year = "2007",
month = "11",
day = "1",
doi = "10.1148/rg.276075138",
language = "English (US)",
volume = "27",
pages = "1777--1799",
journal = "Radiographics",
issn = "0271-5333",
publisher = "Radiological Society of North America Inc.",
number = "6",

}

From the archives of the AFIP : Pediatric orbit tumors and tumorlike lesions: Nonosseous lesions of the extraocular orbit. / Chung, Ellen M.; Smirniotopoulos, James G.; Specht, Charles S.; Schroeder, Jason W.; Cube, Regino.

In: Radiographics, Vol. 27, No. 6, 01.11.2007, p. 1777-1799.

Research output: Contribution to journalReview article

TY - JOUR

T1 - From the archives of the AFIP

T2 - Pediatric orbit tumors and tumorlike lesions: Nonosseous lesions of the extraocular orbit

AU - Chung, Ellen M.

AU - Smirniotopoulos, James G.

AU - Specht, Charles S.

AU - Schroeder, Jason W.

AU - Cube, Regino

PY - 2007/11/1

Y1 - 2007/11/1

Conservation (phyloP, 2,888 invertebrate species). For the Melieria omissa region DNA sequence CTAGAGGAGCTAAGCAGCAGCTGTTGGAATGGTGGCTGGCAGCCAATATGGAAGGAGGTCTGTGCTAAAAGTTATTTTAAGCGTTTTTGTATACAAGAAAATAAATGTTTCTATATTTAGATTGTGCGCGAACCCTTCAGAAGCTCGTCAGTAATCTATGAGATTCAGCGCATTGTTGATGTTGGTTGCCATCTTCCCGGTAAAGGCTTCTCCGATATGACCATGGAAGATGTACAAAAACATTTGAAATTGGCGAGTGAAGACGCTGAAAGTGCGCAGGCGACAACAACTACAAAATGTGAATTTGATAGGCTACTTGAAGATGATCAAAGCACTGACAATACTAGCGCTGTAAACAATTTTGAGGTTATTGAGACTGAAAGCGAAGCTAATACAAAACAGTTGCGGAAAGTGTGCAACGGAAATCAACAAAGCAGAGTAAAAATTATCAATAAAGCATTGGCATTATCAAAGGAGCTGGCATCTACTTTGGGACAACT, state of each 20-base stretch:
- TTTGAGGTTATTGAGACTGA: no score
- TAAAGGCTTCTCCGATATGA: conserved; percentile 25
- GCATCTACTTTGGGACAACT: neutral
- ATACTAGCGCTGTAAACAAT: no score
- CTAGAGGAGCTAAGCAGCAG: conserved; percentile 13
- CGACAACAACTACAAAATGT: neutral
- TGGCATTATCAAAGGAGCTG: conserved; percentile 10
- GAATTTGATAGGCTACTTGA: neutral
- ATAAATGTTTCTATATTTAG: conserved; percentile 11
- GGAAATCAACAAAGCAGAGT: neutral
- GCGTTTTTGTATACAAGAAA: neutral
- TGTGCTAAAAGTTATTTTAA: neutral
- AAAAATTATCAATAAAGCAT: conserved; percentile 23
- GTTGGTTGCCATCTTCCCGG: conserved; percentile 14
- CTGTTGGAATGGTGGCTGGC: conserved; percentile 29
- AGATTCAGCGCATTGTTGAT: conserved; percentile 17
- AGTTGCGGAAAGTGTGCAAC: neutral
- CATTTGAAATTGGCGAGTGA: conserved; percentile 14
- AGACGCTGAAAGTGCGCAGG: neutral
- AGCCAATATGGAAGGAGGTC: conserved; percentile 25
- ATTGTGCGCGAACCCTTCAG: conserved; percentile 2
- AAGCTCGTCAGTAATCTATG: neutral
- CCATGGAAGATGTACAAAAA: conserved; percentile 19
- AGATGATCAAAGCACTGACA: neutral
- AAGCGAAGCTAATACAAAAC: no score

N2 - The histologic spectrum of nonosseous tumors and tumorlike lesions of the extraocular orbit in children differs from that in adults, and the appearance of these lesions at imaging reflects their pathologic features. Rhabdomyosarcoma is the most common extraocular orbital tumor in children. This neoplasm usually manifests in young children, grows quite rapidly, and is fairly vascular. Vasculogenic lesions are common orbital lesions in newborns and young infants. The most prevalent of these are infantile hemangioma, a true neoplasm, and venous-lymphatic malformation, a developmental anomaly. Hemangioma is quite vascular, has a predictable course of proliferation followed by slow involution, and is distinguished on magnetic resonance images by the finding of flow voids within the mass and at its periphery. Venous-lymphatic malformation in the orbit is an anomaly of venous and lymphatic development that is characterized by unenhancing, cystic lymphatic and enhancing, solid venous components. Intralesional hemorrhage is common and frequently produces distinctive fluid-fluid levels within the cystic portions. Unlike hemangiomas, venous-lymphatic malformations grow with the patient and never involute spontaneously. Infantile fibromatosis is one of the fibromatoses and affects newborns and young infants. The tumor is nodular and composed of a zonal architecture, with frequent hemorrhage or necrosis in the central portion, characteristics that confer a target appearance at imaging. These lesions usually stop growing or spontaneously regress. All of these extraocular masses typically manifest with proptosis, and imaging differentiation is desirable because the treatments and prognoses vary greatly.